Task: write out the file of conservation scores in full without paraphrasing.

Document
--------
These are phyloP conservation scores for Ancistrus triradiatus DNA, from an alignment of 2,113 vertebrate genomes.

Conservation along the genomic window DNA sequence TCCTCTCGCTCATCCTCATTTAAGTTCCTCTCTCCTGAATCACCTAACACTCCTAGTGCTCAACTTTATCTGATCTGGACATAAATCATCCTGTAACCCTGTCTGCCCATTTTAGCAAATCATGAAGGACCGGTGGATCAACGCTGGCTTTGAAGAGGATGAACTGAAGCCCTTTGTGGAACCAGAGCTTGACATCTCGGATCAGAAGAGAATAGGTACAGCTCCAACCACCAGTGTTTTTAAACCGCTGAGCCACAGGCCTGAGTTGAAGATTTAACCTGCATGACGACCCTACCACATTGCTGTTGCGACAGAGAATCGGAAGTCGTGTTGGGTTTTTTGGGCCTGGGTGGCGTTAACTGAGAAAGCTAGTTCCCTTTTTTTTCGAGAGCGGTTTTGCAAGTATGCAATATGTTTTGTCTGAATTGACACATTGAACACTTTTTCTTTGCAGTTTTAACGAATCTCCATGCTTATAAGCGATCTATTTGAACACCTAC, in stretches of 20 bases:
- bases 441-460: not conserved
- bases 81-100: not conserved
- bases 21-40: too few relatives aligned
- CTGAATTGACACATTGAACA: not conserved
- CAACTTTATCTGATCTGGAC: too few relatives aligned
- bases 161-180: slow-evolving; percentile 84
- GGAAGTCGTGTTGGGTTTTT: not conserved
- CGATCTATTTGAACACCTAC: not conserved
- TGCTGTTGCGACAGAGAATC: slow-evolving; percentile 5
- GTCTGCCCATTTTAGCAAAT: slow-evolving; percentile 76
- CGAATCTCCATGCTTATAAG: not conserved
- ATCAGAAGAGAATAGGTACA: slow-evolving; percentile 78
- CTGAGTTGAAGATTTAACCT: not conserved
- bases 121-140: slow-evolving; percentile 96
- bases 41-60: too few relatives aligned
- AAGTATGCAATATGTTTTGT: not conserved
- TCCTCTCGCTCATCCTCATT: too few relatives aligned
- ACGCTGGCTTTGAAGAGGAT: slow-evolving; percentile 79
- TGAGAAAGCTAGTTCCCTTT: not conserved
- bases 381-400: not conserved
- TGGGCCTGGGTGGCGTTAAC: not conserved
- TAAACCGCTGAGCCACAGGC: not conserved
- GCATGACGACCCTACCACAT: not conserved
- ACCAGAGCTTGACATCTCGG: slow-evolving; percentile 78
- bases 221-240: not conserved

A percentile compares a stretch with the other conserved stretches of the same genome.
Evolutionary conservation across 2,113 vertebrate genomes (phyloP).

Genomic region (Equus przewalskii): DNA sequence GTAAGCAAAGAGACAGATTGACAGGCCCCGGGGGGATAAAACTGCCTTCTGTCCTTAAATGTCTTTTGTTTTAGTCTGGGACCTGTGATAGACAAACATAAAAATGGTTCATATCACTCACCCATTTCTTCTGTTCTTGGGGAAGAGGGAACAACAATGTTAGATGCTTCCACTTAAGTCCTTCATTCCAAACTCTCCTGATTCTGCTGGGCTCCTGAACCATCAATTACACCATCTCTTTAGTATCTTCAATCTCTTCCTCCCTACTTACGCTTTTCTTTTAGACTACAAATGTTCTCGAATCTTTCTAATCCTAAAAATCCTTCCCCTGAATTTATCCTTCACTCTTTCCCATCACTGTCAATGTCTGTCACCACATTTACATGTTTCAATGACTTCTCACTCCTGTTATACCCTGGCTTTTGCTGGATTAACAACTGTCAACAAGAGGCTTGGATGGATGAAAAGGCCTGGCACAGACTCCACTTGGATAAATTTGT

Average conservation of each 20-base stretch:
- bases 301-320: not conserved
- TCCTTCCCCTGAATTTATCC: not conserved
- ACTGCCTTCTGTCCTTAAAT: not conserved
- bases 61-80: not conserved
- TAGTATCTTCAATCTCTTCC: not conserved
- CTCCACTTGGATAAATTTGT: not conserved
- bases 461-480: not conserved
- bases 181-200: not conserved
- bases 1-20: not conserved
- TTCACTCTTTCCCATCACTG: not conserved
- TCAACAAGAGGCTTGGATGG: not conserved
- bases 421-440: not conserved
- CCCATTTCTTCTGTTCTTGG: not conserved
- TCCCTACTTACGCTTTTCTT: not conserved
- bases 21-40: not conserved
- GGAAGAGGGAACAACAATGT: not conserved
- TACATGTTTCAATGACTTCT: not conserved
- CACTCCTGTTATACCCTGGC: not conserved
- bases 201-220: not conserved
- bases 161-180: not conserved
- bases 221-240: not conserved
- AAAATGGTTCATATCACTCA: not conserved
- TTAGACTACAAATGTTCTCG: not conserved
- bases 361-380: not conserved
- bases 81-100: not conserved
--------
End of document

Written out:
These are phyloP conservation scores for Ancistrus triradiatus DNA, from an alignment of 2,113 vertebrate genomes.

Conservation along the genomic window DNA sequence TCCTCTCGCTCATCCTCATTTAAGTTCCTCTCTCCTGAATCACCTAACACTCCTAGTGCTCAACTTTATCTGATCTGGACATAAATCATCCTGTAACCCTGTCTGCCCATTTTAGCAAATCATGAAGGACCGGTGGATCAACGCTGGCTTTGAAGAGGATGAACTGAAGCCCTTTGTGGAACCAGAGCTTGACATCTCGGATCAGAAGAGAATAGGTACAGCTCCAACCACCAGTGTTTTTAAACCGCTGAGCCACAGGCCTGAGTTGAAGATTTAACCTGCATGACGACCCTACCACATTGCTGTTGCGACAGAGAATCGGAAGTCGTGTTGGGTTTTTTGGGCCTGGGTGGCGTTAACTGAGAAAGCTAGTTCCCTTTTTTTTCGAGAGCGGTTTTGCAAGTATGCAATATGTTTTGTCTGAATTGACACATTGAACACTTTTTCTTTGCAGTTTTAACGAATCTCCATGCTTATAAGCGATCTATTTGAACACCTAC, in stretches of 20 bases:
- bases 441-460: not conserved
- bases 81-100: not conserved
- bases 21-40: too few relatives aligned
- CTGAATTGACACATTGAACA: not conserved
- CAACTTTATCTGATCTGGAC: too few relatives aligned
- bases 161-180: slow-evolving; percentile 84
- GGAAGTCGTGTTGGGTTTTT: not conserved
- CGATCTATTTGAACACCTAC: not conserved
- TGCTGTTGCGACAGAGAATC: slow-evolving; percentile 5
- GTCTGCCCATTTTAGCAAAT: slow-evolving; percentile 76
- CGAATCTCCATGCTTATAAG: not conserved
- ATCAGAAGAGAATAGGTACA: slow-evolving; percentile 78
- CTGAGTTGAAGATTTAACCT: not conserved
- bases 121-140: slow-evolving; percentile 96
- bases 41-60: too few relatives aligned
- AAGTATGCAATATGTTTTGT: not conserved
- TCCTCTCGCTCATCCTCATT: too few relatives aligned
- ACGCTGGCTTTGAAGAGGAT: slow-evolving; percentile 79
- TGAGAAAGCTAGTTCCCTTT: not conserved
- bases 381-400: not conserved
- TGGGCCTGGGTGGCGTTAAC: not conserved
- TAAACCGCTGAGCCACAGGC: not conserved
- GCATGACGACCCTACCACAT: not conserved
- ACCAGAGCTTGACATCTCGG: slow-evolving; percentile 78
- bases 221-240: not conserved

A percentile compares a stretch with the other conserved stretches of the same genome.
Evolutionary conservation across 2,113 vertebrate genomes (phyloP).

Genomic region (Equus przewalskii): DNA sequence GTAAGCAAAGAGACAGATTGACAGGCCCCGGGGGGATAAAACTGCCTTCTGTCCTTAAATGTCTTTTGTTTTAGTCTGGGACCTGTGATAGACAAACATAAAAATGGTTCATATCACTCACCCATTTCTTCTGTTCTTGGGGAAGAGGGAACAACAATGTTAGATGCTTCCACTTAAGTCCTTCATTCCAAACTCTCCTGATTCTGCTGGGCTCCTGAACCATCAATTACACCATCTCTTTAGTATCTTCAATCTCTTCCTCCCTACTTACGCTTTTCTTTTAGACTACAAATGTTCTCGAATCTTTCTAATCCTAAAAATCCTTCCCCTGAATTTATCCTTCACTCTTTCCCATCACTGTCAATGTCTGTCACCACATTTACATGTTTCAATGACTTCTCACTCCTGTTATACCCTGGCTTTTGCTGGATTAACAACTGTCAACAAGAGGCTTGGATGGATGAAAAGGCCTGGCACAGACTCCACTTGGATAAATTTGT

Average conservation of each 20-base stretch:
- bases 301-320: not conserved
- TCCTTCCCCTGAATTTATCC: not conserved
- ACTGCCTTCTGTCCTTAAAT: not conserved
- bases 61-80: not conserved
- TAGTATCTTCAATCTCTTCC: not conserved
- CTCCACTTGGATAAATTTGT: not conserved
- bases 461-480: not conserved
- bases 181-200: not conserved
- bases 1-20: not conserved
- TTCACTCTTTCCCATCACTG: not conserved
- TCAACAAGAGGCTTGGATGG: not conserved
- bases 421-440: not conserved
- CCCATTTCTTCTGTTCTTGG: not conserved
- TCCCTACTTACGCTTTTCTT: not conserved
- bases 21-40: not conserved
- GGAAGAGGGAACAACAATGT: not conserved
- TACATGTTTCAATGACTTCT: not conserved
- CACTCCTGTTATACCCTGGC: not conserved
- bases 201-220: not conserved
- bases 161-180: not conserved
- bases 221-240: not conserved
- AAAATGGTTCATATCACTCA: not conserved
- TTAGACTACAAATGTTCTCG: not conserved
- bases 361-380: not conserved
- bases 81-100: not conserved